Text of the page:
Apps in mobile search results are becoming a popular tool for developers because they allow Google to index their content from all over a smartphone.
The advantages of any web search you do on your mobile phone bringing results from online and also from apps stored on your device are plentiful, with apps opening automatically to serve content from elsewhere. However, it also raises questions for marketers and developers.
What is indexing?
The ever-increasing multi-platform world where everything connected to the internet is searchable will become even more crowded as the Internet of Things grows.
This is where indexing is important. Google has always automatically sent out “spiders” that “crawl” websites looking for updated information to keep search results current.
The information that is gathered is included in Google’s index, essentially a giant database that is referenced by each new search enquiry.
Web designers have always been able to hide a page or other content from spiders using a small file called “robots.txt”, which tells the indexing bot to stay away from named locations.
Google only indexed desktop and mobile web up until as recently as 2013 as apps were not included in their searching.
However, that began to gradually change as more app content was included in search results, although initially only for a select set of publishers and only for Android apps.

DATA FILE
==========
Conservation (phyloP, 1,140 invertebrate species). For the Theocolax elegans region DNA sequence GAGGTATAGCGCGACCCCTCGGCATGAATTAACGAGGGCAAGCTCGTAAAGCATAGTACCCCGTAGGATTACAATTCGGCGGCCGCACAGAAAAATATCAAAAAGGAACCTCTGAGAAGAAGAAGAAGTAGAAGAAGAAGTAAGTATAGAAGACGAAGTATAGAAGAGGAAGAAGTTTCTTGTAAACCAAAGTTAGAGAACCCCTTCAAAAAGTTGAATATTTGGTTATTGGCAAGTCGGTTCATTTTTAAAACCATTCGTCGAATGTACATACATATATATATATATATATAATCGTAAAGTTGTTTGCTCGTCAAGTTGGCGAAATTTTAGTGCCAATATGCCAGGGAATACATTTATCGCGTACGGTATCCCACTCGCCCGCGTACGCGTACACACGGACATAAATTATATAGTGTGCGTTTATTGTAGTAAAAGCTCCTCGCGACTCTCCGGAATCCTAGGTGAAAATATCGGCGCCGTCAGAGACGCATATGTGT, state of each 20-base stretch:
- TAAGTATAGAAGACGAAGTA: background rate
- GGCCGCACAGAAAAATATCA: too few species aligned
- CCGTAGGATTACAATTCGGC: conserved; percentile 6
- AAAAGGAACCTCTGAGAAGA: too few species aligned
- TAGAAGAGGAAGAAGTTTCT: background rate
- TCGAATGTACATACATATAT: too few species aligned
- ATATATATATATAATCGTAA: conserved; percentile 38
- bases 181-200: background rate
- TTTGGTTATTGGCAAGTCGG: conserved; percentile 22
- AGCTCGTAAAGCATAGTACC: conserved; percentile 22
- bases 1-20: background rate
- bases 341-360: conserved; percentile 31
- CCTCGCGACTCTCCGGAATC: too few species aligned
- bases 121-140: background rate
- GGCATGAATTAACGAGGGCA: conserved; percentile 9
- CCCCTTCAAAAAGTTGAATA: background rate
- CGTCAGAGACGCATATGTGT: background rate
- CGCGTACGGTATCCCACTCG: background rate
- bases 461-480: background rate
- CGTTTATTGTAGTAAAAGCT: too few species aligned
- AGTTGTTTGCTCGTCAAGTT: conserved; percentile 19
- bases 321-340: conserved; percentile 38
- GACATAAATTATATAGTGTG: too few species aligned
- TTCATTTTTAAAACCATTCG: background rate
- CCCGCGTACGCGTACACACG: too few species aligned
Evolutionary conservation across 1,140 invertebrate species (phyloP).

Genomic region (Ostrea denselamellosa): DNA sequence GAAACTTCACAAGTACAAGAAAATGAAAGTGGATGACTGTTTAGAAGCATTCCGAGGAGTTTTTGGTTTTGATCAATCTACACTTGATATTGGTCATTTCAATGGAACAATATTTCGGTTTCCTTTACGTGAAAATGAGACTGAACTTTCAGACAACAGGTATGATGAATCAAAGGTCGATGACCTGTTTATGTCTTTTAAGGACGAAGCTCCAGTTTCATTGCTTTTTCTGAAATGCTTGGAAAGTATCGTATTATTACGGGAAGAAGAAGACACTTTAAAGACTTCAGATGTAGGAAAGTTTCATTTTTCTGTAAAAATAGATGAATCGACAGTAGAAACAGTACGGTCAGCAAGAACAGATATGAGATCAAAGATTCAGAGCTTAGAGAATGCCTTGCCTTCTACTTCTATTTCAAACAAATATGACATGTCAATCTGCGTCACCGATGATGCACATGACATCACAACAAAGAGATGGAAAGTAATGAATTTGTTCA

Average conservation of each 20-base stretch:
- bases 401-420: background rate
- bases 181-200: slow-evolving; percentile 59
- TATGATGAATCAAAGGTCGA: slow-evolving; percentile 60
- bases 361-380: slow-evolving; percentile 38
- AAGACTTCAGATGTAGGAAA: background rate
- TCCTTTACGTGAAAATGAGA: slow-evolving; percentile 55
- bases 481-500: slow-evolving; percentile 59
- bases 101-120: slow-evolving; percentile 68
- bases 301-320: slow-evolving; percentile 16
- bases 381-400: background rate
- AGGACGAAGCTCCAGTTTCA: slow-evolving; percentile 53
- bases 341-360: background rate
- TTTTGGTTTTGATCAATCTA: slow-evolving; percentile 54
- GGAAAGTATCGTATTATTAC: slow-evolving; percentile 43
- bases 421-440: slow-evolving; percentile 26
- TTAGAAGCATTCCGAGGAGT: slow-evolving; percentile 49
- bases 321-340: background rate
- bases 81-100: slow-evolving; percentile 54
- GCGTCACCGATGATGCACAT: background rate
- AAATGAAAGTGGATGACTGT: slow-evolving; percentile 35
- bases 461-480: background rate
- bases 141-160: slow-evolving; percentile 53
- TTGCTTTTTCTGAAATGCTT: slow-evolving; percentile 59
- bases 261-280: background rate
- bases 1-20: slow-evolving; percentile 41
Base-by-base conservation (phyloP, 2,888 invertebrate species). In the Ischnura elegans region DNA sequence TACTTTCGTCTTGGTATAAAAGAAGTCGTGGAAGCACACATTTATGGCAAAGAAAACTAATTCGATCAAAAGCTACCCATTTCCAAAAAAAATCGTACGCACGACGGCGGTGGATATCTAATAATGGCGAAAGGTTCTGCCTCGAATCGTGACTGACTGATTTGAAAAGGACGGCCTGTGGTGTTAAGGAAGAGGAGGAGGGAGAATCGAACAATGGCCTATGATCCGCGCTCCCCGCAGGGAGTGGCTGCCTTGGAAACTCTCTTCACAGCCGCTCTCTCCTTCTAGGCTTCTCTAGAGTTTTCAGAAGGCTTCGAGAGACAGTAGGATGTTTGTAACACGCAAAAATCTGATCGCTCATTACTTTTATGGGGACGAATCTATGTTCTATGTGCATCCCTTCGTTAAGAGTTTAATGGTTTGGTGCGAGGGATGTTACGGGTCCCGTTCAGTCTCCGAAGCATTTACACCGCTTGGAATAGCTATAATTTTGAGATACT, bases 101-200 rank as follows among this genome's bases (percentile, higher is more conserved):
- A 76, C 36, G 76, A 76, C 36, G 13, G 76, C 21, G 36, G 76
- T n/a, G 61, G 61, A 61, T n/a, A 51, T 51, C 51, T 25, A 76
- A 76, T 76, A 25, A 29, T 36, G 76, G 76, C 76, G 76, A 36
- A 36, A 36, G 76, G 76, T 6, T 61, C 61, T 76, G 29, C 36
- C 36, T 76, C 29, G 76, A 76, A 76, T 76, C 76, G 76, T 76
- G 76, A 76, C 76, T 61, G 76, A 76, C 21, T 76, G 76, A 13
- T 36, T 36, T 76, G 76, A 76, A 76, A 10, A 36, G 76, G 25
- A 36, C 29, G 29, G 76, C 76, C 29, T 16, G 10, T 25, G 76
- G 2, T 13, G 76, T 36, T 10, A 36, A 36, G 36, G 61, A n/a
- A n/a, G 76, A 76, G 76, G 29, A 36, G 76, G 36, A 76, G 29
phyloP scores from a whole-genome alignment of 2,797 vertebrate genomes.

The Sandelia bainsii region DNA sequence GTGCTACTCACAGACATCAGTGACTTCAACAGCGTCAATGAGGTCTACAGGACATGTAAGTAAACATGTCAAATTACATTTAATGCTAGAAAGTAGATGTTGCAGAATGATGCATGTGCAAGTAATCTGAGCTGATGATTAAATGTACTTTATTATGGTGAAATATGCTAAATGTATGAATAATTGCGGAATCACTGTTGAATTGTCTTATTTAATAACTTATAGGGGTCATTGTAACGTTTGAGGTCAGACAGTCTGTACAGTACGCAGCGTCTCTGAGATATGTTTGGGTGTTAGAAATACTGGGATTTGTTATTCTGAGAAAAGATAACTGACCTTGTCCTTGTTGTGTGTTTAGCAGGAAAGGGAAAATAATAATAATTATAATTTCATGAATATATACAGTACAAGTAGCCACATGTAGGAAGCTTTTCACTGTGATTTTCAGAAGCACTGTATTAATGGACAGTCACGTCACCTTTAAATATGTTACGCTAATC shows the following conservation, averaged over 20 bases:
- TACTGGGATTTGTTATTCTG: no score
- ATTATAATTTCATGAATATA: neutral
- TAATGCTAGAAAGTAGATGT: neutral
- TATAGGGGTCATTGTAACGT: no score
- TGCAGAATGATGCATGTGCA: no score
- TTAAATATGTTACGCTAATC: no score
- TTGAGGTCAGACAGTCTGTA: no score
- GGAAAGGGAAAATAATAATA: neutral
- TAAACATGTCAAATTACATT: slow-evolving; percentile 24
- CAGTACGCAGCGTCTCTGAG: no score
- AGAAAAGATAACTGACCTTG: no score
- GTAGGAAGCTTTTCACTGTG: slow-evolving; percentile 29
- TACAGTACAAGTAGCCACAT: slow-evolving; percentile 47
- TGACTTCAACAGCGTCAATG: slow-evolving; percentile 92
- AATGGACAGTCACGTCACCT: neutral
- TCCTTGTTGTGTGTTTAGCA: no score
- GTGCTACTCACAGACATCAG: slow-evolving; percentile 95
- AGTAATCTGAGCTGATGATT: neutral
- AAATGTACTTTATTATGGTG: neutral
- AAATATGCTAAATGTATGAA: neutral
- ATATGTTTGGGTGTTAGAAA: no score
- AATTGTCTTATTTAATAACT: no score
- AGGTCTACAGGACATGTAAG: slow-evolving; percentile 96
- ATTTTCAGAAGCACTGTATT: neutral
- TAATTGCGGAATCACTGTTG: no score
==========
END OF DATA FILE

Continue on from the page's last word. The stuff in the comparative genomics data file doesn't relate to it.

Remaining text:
Last year, this process was expanded to any webmaster who wanted their Android app to be included, and this year Chrome on iOS and Safari have also been added.
If your app is being indexed, Google will use the content within it to decide on rankings, rather than just relying on content, so it can have a marked effect on presence in search results.
User experience can also be enhanced because as well as being a retention tool, they can help foster customer loyalty by being an extremely effective communication tool.
Google can index the content an app contains through a sitemap file or through Google’s Webmaster Tools. In practice, this means that if a user searches for content contained within an app that they have installed, there is the option to view it in that way rather than on a normal mobile webpage.